The Antlers: Burst Apart
Posted at 3:05pm, 6/24/2011
After their 2009 release of Hospice, many of us impatiently awaited the arrival of The Antlers' next release. Upon listening to Burst Apart (May 2011), it is abundantly clear that there is no replicating such an album, though the band could not have returned on a better note.
Instead, Peter Silberman, Michael Lerner and Darby Cicci seemingly decided to avoid many of the things that made Hospice so astoundingly popular. Their old sound is replaced by a noticeably more well-rounded and experimental arrangement, while keeping with the constant intense emotional feel on their previous releases.
The difference is that this emotion does not only come from Silberman’s unparalleled lyrical prowess, though it is still one of his strong suits. Simplistic lyrics contrast with an intense emotional meaning, as in "Every Night My Teeth Are Falling Out" where Silberman laments,
"One bad night I’ll hold the glass until the glass can hold me down, And one bad night I’ll spill and spill until my feet begin to drown. One bad night I’ll hear you calling me to help you not pass out. You and I, divine but not devout, Every night my teeth are falling out."
However strong his lyrics have stayed, Silberman’s vocals are toned down, the one element that weakens this album in comparison to its predecessor. Brief stints of his gut-wrenching vocal bursts are sprinkled in various tracks, like "Corsicana," but his lyrics tend to get lost in the light, dreamy tone he tends to take on in Burst Apart. But when he does let loose, it is ever as moving as before.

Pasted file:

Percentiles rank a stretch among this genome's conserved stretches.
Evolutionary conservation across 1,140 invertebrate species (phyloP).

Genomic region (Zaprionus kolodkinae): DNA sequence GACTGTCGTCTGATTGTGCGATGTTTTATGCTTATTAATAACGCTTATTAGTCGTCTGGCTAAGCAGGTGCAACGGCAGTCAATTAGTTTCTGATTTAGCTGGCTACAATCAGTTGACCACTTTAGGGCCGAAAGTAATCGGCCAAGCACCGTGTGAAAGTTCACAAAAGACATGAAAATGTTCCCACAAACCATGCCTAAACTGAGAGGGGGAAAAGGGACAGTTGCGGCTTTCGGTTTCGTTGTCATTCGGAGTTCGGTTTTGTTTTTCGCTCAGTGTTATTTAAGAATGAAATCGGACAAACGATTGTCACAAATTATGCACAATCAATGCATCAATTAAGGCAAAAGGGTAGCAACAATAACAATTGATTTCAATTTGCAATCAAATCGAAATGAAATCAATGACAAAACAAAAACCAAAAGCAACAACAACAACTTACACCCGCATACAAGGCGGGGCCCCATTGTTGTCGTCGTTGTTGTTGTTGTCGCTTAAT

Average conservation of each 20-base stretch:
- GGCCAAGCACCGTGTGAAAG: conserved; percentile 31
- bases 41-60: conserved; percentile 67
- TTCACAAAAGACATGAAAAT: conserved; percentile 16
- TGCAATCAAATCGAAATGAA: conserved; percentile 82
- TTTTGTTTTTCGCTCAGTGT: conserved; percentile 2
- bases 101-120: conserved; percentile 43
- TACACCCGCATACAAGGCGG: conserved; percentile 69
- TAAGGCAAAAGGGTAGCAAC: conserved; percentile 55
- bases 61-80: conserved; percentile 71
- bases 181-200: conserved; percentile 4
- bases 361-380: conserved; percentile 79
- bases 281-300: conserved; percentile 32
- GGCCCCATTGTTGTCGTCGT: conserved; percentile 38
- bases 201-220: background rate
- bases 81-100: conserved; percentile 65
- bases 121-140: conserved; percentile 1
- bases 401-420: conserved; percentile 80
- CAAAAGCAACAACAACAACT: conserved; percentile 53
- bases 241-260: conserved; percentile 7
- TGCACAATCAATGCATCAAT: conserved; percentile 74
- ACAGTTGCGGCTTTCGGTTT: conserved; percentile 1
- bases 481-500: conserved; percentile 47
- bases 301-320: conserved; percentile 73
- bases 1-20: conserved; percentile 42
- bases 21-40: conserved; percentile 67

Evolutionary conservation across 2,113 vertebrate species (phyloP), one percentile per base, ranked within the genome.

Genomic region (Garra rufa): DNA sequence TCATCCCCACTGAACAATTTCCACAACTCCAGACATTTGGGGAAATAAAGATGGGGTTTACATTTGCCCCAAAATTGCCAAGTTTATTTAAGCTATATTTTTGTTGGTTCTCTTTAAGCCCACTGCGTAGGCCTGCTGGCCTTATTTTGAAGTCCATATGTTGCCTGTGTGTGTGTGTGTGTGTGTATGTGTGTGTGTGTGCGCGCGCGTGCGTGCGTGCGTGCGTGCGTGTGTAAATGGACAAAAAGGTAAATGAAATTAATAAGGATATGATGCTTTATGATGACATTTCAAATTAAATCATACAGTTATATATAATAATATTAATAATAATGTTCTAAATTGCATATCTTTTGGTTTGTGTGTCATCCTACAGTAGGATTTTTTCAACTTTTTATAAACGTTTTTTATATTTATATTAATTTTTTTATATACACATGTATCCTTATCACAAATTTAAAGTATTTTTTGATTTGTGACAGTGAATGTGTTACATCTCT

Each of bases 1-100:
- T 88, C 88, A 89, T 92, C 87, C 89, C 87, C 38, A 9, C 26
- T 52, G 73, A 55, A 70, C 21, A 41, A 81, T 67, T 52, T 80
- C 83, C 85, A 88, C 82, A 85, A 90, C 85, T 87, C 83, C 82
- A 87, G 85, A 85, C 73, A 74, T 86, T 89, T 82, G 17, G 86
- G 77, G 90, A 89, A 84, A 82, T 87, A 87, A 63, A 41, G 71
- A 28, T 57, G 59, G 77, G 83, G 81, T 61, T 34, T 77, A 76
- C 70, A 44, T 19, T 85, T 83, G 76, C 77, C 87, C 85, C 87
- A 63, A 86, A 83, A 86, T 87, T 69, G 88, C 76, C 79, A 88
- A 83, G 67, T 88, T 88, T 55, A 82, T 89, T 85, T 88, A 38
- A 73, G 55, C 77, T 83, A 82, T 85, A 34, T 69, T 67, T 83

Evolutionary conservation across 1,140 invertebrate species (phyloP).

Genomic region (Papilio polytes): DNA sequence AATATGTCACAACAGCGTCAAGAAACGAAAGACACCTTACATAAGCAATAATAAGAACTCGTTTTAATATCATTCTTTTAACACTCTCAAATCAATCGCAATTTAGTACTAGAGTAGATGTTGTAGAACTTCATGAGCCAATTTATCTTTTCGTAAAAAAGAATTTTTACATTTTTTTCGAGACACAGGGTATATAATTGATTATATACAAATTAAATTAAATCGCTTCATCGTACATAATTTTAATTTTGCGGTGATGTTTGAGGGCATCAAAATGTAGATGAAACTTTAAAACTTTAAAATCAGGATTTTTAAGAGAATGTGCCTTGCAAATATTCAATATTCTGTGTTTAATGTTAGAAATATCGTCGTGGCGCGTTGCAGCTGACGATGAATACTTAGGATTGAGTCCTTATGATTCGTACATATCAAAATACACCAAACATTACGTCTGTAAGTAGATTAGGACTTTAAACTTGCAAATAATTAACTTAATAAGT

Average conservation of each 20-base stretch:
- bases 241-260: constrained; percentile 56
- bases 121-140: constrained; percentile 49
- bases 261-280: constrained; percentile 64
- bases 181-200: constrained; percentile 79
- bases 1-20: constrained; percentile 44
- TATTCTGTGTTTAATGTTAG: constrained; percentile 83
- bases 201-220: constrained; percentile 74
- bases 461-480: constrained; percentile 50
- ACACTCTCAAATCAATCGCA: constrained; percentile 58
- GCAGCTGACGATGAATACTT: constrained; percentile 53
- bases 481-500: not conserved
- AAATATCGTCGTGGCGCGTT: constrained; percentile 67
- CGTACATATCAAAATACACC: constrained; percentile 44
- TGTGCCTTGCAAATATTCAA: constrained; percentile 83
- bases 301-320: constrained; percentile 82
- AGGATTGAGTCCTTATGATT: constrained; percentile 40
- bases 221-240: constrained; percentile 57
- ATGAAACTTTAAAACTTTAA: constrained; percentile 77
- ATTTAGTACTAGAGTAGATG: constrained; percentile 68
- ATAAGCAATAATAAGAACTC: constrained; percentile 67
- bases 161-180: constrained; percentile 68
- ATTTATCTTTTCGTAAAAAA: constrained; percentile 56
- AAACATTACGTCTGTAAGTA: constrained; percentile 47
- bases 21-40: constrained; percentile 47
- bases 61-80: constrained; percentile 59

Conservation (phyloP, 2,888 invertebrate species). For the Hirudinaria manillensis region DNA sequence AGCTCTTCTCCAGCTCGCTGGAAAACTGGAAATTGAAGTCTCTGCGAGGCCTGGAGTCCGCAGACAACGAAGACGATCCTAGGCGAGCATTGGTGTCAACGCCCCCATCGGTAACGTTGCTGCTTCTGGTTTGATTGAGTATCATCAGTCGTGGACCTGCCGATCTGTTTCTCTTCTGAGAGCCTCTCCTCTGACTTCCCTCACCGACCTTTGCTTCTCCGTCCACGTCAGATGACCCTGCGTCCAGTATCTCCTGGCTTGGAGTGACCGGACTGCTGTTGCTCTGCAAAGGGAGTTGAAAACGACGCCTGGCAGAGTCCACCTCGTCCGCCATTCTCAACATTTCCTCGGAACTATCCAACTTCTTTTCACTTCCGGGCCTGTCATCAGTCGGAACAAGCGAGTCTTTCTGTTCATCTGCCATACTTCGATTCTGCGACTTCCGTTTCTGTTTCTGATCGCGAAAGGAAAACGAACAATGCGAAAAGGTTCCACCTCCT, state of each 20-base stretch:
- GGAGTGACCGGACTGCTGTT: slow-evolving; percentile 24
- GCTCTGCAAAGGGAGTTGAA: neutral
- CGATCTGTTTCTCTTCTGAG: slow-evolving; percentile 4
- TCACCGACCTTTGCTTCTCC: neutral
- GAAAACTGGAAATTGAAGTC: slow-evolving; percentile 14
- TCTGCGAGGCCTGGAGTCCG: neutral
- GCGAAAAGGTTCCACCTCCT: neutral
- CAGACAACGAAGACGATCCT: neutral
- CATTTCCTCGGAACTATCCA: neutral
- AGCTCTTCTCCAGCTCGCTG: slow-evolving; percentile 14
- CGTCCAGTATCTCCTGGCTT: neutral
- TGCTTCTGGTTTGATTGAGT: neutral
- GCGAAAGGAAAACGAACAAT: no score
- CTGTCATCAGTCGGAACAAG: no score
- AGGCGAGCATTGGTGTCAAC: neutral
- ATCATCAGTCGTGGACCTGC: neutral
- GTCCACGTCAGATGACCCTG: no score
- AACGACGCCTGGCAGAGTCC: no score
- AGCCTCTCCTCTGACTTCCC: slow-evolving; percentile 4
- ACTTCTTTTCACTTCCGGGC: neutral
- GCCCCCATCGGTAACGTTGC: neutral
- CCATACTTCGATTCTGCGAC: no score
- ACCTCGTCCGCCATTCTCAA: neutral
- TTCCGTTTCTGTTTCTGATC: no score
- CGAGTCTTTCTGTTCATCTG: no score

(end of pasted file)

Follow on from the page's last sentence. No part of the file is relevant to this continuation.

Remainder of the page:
While Silberman’s vocals slightly weaken the album by taking a backseat, the musical accompaniment lifts the album out of possible obscurity. The experimentation and breadth of tonality in Burst Apart far exceeds that of Hospice, with a catalog that contains pop-like songs, like “I Don’t Want Love,” and mixes them with the hauntingly poignant songs, like “Parentheses,” that they mastered in Hospice.
There is more life and energy within the music itself, ultimately giving the record a more balanced dynamic than when Silberman was the focal point in previous years. The instrumental "Tiptoe" stands completely on its own, with bellowing horns and ghost-like reverberated "oohs," showcasing a more musically diverse and experimental band than the one we once knew.
The album ends on a high note, where we hear Silberman lyrically and vocally at his best, singing, "Well my trust in you is a dog with a broken leg, / tendons too torn to beg for you to let me back in." Accompanied by increasingly intensified reverberating guitar riffs and ambient noise, this song exemplifies what has become the essence of The Antlers.
- Kara Henderson